More than one review, not to mention promotional materials wired with easy hooks, take note of an intriguing connection between two fairly recent music documentaries that played at festivals last year. Oscar-winner “Searching for Sugar Man,” which involves the rediscovery of long-forgotten folk musician Sixto Rodriguez, mirrors the premise of “A Band Called Death,” about an underappreciated African American proto-punk group resurrected by its members’ offspring, which opens this week.
The parallels are pretty substantial: Both movies involve Detroit-based musicians retroactively appreciated as visionaries in their respective musical genres during their early days, the mid-to-late seventies. But while “A Band Called Death” has received considerably less attention and acclaim in the time leading up to its release, directors Jeff Howlett and Mark Covino arguably recount a more eventful saga.
Presented like a detective yarn, “Sugar Man” eventually turns into a comeback story, with Rodriguez discovering his massive fan base in South African and enjoying a level of rock stardom he never received before. Death never got that chance: Musicians and brothers Bobby Hackney, Sr. and Dannis Hackney, along with Bobbie Duncan, operated under the guidance of frontman and fellow Hackney brother David, but their project dissolved in the eighties as they went their separate ways. David’s untimely passing a few years later seemed to bury memories of the project for good, with the 1974 demo tape of the group’s rowdy sessions consigned to a dusty attic.
Viewed in light of the music’s groundbreaking qualities, the lack of appreciation for Death during its initial efforts carries more than the whiff of a missed opportunity. It’s impossible not to imagine how the group could have impacted the trajectory of popular music, especially because they came so close to doing just that.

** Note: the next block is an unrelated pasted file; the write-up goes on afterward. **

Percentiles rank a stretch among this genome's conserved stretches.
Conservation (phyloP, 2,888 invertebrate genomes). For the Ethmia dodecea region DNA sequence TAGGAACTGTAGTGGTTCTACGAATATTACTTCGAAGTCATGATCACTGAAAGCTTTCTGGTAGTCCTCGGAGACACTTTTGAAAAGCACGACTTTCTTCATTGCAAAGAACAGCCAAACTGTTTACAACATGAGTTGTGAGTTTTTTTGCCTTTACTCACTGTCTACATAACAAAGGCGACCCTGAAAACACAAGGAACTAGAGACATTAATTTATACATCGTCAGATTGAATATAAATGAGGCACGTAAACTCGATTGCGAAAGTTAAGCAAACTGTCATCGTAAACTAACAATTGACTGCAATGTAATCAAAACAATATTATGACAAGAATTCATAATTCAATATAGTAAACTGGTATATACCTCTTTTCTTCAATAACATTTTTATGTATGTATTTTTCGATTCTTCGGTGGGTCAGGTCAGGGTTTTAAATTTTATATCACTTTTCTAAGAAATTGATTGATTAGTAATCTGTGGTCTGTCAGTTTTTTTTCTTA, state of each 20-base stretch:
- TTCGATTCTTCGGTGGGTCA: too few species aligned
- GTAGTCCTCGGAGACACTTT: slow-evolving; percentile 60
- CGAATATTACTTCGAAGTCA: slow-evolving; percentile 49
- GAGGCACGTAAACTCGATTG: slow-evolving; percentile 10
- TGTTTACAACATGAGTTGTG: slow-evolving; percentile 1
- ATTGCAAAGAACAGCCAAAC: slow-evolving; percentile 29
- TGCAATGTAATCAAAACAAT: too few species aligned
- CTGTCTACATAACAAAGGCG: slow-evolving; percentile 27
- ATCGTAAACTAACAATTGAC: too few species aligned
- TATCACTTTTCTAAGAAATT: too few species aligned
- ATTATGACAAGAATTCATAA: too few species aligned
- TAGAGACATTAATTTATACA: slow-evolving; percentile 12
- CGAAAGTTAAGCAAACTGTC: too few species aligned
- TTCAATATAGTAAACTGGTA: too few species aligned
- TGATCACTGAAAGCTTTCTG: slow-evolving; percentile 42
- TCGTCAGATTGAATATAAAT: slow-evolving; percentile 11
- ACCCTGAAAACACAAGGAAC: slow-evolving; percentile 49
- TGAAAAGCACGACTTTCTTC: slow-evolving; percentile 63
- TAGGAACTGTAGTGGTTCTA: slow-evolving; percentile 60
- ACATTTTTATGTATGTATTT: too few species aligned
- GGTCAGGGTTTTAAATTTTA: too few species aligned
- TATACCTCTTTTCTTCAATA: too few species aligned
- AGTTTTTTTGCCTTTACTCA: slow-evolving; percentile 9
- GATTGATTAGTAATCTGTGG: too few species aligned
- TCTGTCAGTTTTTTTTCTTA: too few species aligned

Death’s consolidation of The Who’s raucous energy, Hendrix-like distorted riffs and speedy tempos that borrowed from The Stooges but anticipated The Ramones by several years — not to mention the progressive connotations of young black musicians pushing beyond the restrictions of Motown clichés — practically demands the attention they nearly received. As the surviving members explain for the camera, Clive Davis offered the group a decent album deal if they would agree to change the unmarketable name, but David’s uncompromising outlook for the band’s philosophy (the Hackneys’ father died suddenly in their youth, and they took the name to face the nature of mortality head-on) led him to turn the offer down. Unlike Rodriguez, who released two ill-received albums before sinking into obscurity, Death never even took a shot at mainstream appreciation.
In a moment of sheer serendipity, Bobby’s grown children discovered Death’s music when a handful of tracks began circulating the underground music scene a few years ago. While forming their own band Rough Francis, the younger Hackneys also helped bring Death the visibility it never received as other interested parties aided in the reissuing of Death’s album by Drag City Records last year. On a fundamental level, this stunning development catapults the air of triumph in “A Band Called Death” well beyond that of “Sugar Man.” Compared to Death, Rodriguez developed a substantial following that later got a second boost, while Death was literally brought back from an early grave.
As filmmaking, neither film contains particularly groundbreaking qualities, although “Sugar Man” has a shrewder structure. Director Malik Bendjelloul cleverly builds his story around the mystery of Rodriguez’ disappearance and rumors of his alleged suicide before discovering the man living comfortably with his family off the grid. That discovery is a crucial ingredient of the narrative for both misinformed fans and viewers of the story as Bendjelloul presents it. “A Band Called Death” lacks the thrill of mystery but makes up for it with pathos.
In its second hour, after the solemn tale of Death’s failure reaches its darkest point, the validation of the group’s efforts delivers a serious emotional punch. In the tear-jerker of a finale, the surviving Hackneys’ lasting humility and subservience to their late brother’s ideals transform “A Band Called Death” from pure music history overview to a snapshot of family bonds that run deep. Observing that David’s impact continues to reverberate long after his passing, Bobby says, “We are the unwitting stars of his movie.” Of course, they’re the stars of this one, too, and the journey’s transformative power is infectious. By the end, “A Band Called Death” doesn’t just uncover a new chapter in punk history. It lets you experience it.
Criticwire grade: B+
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